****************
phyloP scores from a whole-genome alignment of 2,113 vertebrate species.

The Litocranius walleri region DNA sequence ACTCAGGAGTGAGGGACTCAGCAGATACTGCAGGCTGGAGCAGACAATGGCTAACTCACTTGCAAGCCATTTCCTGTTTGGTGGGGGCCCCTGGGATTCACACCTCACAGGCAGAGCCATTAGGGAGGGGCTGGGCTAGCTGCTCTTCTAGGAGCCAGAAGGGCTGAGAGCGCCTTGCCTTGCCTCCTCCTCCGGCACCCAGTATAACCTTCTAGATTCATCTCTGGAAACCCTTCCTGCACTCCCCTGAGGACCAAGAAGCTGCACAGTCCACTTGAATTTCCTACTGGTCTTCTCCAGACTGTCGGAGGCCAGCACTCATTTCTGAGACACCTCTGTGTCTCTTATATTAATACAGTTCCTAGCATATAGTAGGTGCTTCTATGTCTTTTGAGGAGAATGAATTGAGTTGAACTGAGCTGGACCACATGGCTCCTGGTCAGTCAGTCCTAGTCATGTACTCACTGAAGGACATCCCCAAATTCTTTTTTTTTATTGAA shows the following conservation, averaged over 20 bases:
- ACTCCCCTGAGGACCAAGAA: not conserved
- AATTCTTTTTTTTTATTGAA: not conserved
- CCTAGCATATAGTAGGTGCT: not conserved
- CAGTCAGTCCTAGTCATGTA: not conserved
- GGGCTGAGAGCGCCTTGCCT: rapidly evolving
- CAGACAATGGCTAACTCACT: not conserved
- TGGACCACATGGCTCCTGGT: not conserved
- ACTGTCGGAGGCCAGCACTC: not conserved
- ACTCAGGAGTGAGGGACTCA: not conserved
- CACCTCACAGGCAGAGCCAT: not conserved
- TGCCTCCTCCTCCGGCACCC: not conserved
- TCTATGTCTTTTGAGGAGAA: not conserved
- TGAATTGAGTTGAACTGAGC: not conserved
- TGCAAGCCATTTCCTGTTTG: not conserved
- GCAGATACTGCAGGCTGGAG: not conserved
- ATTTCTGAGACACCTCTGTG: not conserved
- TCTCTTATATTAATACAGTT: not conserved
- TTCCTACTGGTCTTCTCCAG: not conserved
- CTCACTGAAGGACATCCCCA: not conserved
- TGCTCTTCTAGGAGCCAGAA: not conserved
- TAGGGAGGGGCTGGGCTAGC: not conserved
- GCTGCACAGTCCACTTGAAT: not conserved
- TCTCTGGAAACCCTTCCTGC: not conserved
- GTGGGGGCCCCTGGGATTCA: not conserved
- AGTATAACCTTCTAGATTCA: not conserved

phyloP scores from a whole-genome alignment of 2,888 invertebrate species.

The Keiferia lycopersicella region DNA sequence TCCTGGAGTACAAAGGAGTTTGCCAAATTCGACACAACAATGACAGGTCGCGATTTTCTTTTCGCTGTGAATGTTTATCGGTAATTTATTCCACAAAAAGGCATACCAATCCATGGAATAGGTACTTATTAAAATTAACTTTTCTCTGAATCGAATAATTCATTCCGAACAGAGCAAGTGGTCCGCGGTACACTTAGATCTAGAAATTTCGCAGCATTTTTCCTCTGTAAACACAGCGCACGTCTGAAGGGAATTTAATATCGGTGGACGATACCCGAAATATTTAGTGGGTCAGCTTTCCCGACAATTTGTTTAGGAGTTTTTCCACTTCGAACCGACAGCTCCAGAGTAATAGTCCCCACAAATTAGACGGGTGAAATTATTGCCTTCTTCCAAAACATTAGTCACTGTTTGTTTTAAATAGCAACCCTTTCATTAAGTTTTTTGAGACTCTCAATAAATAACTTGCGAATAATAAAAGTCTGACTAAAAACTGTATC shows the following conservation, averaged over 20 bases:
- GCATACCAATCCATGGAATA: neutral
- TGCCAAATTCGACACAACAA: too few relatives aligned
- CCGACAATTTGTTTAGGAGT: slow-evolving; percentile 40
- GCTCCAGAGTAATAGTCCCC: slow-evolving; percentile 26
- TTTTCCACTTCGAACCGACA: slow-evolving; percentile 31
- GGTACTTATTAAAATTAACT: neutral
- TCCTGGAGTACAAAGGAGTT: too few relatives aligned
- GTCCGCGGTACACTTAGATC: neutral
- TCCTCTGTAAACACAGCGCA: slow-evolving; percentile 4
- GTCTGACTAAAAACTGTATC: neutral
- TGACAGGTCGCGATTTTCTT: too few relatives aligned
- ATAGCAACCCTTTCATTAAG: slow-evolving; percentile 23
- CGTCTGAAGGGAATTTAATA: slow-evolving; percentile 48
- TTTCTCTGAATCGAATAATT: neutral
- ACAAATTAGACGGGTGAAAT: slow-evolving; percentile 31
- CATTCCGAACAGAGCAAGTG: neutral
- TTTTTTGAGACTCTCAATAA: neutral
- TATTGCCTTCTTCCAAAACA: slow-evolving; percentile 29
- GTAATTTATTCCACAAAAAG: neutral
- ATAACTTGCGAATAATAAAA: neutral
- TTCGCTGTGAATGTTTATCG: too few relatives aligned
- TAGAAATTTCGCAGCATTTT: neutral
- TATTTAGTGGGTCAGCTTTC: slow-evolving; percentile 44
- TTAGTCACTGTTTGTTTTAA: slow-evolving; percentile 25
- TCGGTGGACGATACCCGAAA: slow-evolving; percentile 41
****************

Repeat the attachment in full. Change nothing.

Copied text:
phyloP scores from a whole-genome alignment of 2,113 vertebrate species.

The Litocranius walleri region DNA sequence ACTCAGGAGTGAGGGACTCAGCAGATACTGCAGGCTGGAGCAGACAATGGCTAACTCACTTGCAAGCCATTTCCTGTTTGGTGGGGGCCCCTGGGATTCACACCTCACAGGCAGAGCCATTAGGGAGGGGCTGGGCTAGCTGCTCTTCTAGGAGCCAGAAGGGCTGAGAGCGCCTTGCCTTGCCTCCTCCTCCGGCACCCAGTATAACCTTCTAGATTCATCTCTGGAAACCCTTCCTGCACTCCCCTGAGGACCAAGAAGCTGCACAGTCCACTTGAATTTCCTACTGGTCTTCTCCAGACTGTCGGAGGCCAGCACTCATTTCTGAGACACCTCTGTGTCTCTTATATTAATACAGTTCCTAGCATATAGTAGGTGCTTCTATGTCTTTTGAGGAGAATGAATTGAGTTGAACTGAGCTGGACCACATGGCTCCTGGTCAGTCAGTCCTAGTCATGTACTCACTGAAGGACATCCCCAAATTCTTTTTTTTTATTGAA shows the following conservation, averaged over 20 bases:
- ACTCCCCTGAGGACCAAGAA: not conserved
- AATTCTTTTTTTTTATTGAA: not conserved
- CCTAGCATATAGTAGGTGCT: not conserved
- CAGTCAGTCCTAGTCATGTA: not conserved
- GGGCTGAGAGCGCCTTGCCT: rapidly evolving
- CAGACAATGGCTAACTCACT: not conserved
- TGGACCACATGGCTCCTGGT: not conserved
- ACTGTCGGAGGCCAGCACTC: not conserved
- ACTCAGGAGTGAGGGACTCA: not conserved
- CACCTCACAGGCAGAGCCAT: not conserved
- TGCCTCCTCCTCCGGCACCC: not conserved
- TCTATGTCTTTTGAGGAGAA: not conserved
- TGAATTGAGTTGAACTGAGC: not conserved
- TGCAAGCCATTTCCTGTTTG: not conserved
- GCAGATACTGCAGGCTGGAG: not conserved
- ATTTCTGAGACACCTCTGTG: not conserved
- TCTCTTATATTAATACAGTT: not conserved
- TTCCTACTGGTCTTCTCCAG: not conserved
- CTCACTGAAGGACATCCCCA: not conserved
- TGCTCTTCTAGGAGCCAGAA: not conserved
- TAGGGAGGGGCTGGGCTAGC: not conserved
- GCTGCACAGTCCACTTGAAT: not conserved
- TCTCTGGAAACCCTTCCTGC: not conserved
- GTGGGGGCCCCTGGGATTCA: not conserved
- AGTATAACCTTCTAGATTCA: not conserved

phyloP scores from a whole-genome alignment of 2,888 invertebrate species.

The Keiferia lycopersicella region DNA sequence TCCTGGAGTACAAAGGAGTTTGCCAAATTCGACACAACAATGACAGGTCGCGATTTTCTTTTCGCTGTGAATGTTTATCGGTAATTTATTCCACAAAAAGGCATACCAATCCATGGAATAGGTACTTATTAAAATTAACTTTTCTCTGAATCGAATAATTCATTCCGAACAGAGCAAGTGGTCCGCGGTACACTTAGATCTAGAAATTTCGCAGCATTTTTCCTCTGTAAACACAGCGCACGTCTGAAGGGAATTTAATATCGGTGGACGATACCCGAAATATTTAGTGGGTCAGCTTTCCCGACAATTTGTTTAGGAGTTTTTCCACTTCGAACCGACAGCTCCAGAGTAATAGTCCCCACAAATTAGACGGGTGAAATTATTGCCTTCTTCCAAAACATTAGTCACTGTTTGTTTTAAATAGCAACCCTTTCATTAAGTTTTTTGAGACTCTCAATAAATAACTTGCGAATAATAAAAGTCTGACTAAAAACTGTATC shows the following conservation, averaged over 20 bases:
- GCATACCAATCCATGGAATA: neutral
- TGCCAAATTCGACACAACAA: too few relatives aligned
- CCGACAATTTGTTTAGGAGT: slow-evolving; percentile 40
- GCTCCAGAGTAATAGTCCCC: slow-evolving; percentile 26
- TTTTCCACTTCGAACCGACA: slow-evolving; percentile 31
- GGTACTTATTAAAATTAACT: neutral
- TCCTGGAGTACAAAGGAGTT: too few relatives aligned
- GTCCGCGGTACACTTAGATC: neutral
- TCCTCTGTAAACACAGCGCA: slow-evolving; percentile 4
- GTCTGACTAAAAACTGTATC: neutral
- TGACAGGTCGCGATTTTCTT: too few relatives aligned
- ATAGCAACCCTTTCATTAAG: slow-evolving; percentile 23
- CGTCTGAAGGGAATTTAATA: slow-evolving; percentile 48
- TTTCTCTGAATCGAATAATT: neutral
- ACAAATTAGACGGGTGAAAT: slow-evolving; percentile 31
- CATTCCGAACAGAGCAAGTG: neutral
- TTTTTTGAGACTCTCAATAA: neutral
- TATTGCCTTCTTCCAAAACA: slow-evolving; percentile 29
- GTAATTTATTCCACAAAAAG: neutral
- ATAACTTGCGAATAATAAAA: neutral
- TTCGCTGTGAATGTTTATCG: too few relatives aligned
- TAGAAATTTCGCAGCATTTT: neutral
- TATTTAGTGGGTCAGCTTTC: slow-evolving; percentile 44
- TTAGTCACTGTTTGTTTTAA: slow-evolving; percentile 25
- TCGGTGGACGATACCCGAAA: slow-evolving; percentile 41